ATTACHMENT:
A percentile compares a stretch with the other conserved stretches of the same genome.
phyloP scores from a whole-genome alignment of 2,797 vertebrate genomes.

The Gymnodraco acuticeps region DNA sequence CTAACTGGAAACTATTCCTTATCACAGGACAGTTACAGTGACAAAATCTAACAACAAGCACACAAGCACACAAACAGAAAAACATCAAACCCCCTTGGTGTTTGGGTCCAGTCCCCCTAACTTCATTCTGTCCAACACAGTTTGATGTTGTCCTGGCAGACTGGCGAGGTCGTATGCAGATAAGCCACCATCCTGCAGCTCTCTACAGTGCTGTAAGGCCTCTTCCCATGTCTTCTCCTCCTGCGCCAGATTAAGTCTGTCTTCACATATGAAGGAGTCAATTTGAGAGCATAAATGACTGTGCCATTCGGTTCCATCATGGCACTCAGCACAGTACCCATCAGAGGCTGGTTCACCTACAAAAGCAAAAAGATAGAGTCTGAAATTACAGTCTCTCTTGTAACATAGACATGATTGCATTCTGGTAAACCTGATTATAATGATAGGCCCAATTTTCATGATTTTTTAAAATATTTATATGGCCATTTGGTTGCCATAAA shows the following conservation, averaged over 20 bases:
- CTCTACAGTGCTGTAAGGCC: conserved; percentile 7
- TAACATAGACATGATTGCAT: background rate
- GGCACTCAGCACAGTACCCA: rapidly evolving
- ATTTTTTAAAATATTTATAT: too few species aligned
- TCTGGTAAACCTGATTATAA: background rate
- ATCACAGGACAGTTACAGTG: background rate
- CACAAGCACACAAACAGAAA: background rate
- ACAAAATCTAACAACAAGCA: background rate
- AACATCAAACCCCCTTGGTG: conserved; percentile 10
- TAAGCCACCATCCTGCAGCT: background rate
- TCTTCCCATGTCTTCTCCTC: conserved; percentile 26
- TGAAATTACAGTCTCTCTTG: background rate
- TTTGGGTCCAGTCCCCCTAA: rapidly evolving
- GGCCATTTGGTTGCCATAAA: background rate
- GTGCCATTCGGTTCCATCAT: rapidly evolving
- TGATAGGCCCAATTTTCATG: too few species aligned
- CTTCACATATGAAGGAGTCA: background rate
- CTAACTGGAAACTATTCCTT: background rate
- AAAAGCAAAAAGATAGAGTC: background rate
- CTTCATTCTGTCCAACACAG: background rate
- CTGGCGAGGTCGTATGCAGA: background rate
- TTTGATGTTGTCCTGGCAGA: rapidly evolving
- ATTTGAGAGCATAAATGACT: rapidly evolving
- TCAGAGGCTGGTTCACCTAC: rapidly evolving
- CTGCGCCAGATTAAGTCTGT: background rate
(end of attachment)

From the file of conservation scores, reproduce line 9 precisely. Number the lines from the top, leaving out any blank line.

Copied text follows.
- ATCACAGGACAGTTACAGTG: background rate